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Old 06-03-2018, 18:27   #106
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Re: Boat length NOT increasing over the decades

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So, it looks like for typical sailors (not circumnavigators or other long term/range cruisers) typical boat lengths have indeed increased. One must also consider that besides length increments, the internal volume of boats has increased even more than length would indicate. If you look at the beams of boats from the earlier days compared with a modern monohull (monomaran) the difference is huge, like really big!!

The debate about whether this is good or not continues...
Agreed. Related to that is the increase in LWL for current designs vs older. So it appears that livable volume has increased, as has boat speed, while still maintaining LOA.

And then thereís the whole move to catsÖ

atmartin, Iíve always said itís good to be short on a boat. My 5í6Ē is great! Now, if I could just shed a few pounds .
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Old 15-03-2018, 16:47   #107
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Re: Boat length NOT increasing over the decades

Not sure if these stars have been posted on this thread yet.
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Old 15-03-2018, 18:18   #108
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Re: Boat length NOT increasing over the decades

just finished reading Denton Moore's book, "Gentlemen Don't Sail to Windward". Account of his circumnavigation in the early 1980's. on page 194 he describes a survey he gave to the cruisers currently anchored in New Zealand. Average boat length was 37.5 ft based on 21 respondents. So not a major sample size, but would suspect far fewer cruisers then than now. Not a bad read during a few snowy days.
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Old 15-03-2018, 18:59   #109
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Re: Boat length NOT increasing over the decades

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Not sure if these stars have been posted on this thread yet.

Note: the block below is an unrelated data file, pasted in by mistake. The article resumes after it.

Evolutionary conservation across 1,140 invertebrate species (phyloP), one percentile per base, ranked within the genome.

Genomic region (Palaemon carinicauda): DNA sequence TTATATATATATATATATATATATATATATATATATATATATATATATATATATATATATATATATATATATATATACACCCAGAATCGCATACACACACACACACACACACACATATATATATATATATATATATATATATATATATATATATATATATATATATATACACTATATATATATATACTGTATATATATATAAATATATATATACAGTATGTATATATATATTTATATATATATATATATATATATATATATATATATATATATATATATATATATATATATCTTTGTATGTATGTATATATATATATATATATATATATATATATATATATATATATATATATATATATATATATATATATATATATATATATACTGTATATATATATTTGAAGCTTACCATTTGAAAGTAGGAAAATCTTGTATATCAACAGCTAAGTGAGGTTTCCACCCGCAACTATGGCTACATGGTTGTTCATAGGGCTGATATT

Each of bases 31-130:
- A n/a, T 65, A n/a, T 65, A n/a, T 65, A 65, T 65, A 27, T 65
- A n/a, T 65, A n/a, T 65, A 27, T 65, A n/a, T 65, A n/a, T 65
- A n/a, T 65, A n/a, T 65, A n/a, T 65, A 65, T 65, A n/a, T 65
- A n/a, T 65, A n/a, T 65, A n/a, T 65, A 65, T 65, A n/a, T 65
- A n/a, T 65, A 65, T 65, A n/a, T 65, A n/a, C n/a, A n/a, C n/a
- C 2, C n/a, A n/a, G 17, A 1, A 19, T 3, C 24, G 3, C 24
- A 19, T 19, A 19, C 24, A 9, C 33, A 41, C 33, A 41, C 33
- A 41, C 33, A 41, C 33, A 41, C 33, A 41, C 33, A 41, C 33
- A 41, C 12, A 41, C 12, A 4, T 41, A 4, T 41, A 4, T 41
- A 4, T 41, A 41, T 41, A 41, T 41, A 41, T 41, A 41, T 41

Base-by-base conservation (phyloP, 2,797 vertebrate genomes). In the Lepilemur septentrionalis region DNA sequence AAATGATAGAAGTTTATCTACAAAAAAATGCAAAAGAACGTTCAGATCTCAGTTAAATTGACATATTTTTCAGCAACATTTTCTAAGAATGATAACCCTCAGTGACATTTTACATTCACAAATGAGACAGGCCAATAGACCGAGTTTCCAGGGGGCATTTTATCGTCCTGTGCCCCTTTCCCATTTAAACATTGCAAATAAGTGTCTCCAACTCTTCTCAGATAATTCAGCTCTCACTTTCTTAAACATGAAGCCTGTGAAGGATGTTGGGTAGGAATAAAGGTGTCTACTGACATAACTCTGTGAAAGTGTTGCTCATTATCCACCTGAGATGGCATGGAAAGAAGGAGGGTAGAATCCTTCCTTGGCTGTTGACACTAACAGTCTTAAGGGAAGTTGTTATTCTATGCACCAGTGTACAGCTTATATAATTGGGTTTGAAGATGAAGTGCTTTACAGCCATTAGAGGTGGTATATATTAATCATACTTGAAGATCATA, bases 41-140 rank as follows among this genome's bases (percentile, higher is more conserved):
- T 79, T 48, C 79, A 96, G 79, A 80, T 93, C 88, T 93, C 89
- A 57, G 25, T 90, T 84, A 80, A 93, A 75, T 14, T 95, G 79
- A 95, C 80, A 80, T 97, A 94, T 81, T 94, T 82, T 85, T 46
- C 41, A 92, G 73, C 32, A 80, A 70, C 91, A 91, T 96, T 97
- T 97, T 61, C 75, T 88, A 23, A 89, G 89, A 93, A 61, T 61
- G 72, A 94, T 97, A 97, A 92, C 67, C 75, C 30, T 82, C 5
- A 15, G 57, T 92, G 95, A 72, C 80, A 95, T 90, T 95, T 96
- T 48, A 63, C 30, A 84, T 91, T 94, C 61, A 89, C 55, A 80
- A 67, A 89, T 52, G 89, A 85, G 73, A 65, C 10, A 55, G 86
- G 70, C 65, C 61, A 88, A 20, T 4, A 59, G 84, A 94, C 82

Is this from Cornellís periodic survey? I havenít seen this summary, but we looked at his findings from the most recent survey of world cruisers.

https://cornellsailing.com/2017/08/j...-the-boats-go/

Thatís quite the range. Does the story try to explain it?
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Old 16-03-2018, 04:03   #110
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Re: Boat length NOT increasing over the decades

Most of these samples have major selection bias. The ARC pretty much rules out most of the budget cruisers. I suspect budget cruisers also don't bother with joining SSCA and similar groups. Panama Canal would probably be your least biased option as very few circumnavigation round cape horn or do the NW passage. But even there very small boats have difficulty meeting the speed requirements so they may get trucked across.

When you calculated 42' did you go off the model number or did you look up the actual spec for the boats. That can easily give you a 2-3' difference.

As mentioned, catamarans reduce length but increase boat size, so that can skew the data.

Small (sub-28ft) boats have always made up the bulk of boats sold. The question is how do you define cruising boats. In the powerboat world, there are tons of 20-25' boats with a cuddy cabin that could be called cruising boats but most wouldn't consider them as such, so how do you factor those is?

Then you have the issue that the typical cruising boat has a lifespan of probably around 30-50yrs so any shifts will take a very long time to result in significant changes in the average.

Also, I believe most new boats are not bought by long distance cruisers. Your average 30yr old can't afford a $500k boat. I'm betting most new larger cruising boats are bought by 55-65yr old guys.
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Old 16-03-2018, 04:04   #111
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Re: Boat length NOT increasing over the decades

double post
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Old 16-03-2018, 06:46   #112
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Re: Boat length NOT increasing over the decades

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This is an interesting chart although given that there are huge numbers of charters in these locations is it possible that the numbers skew a little high?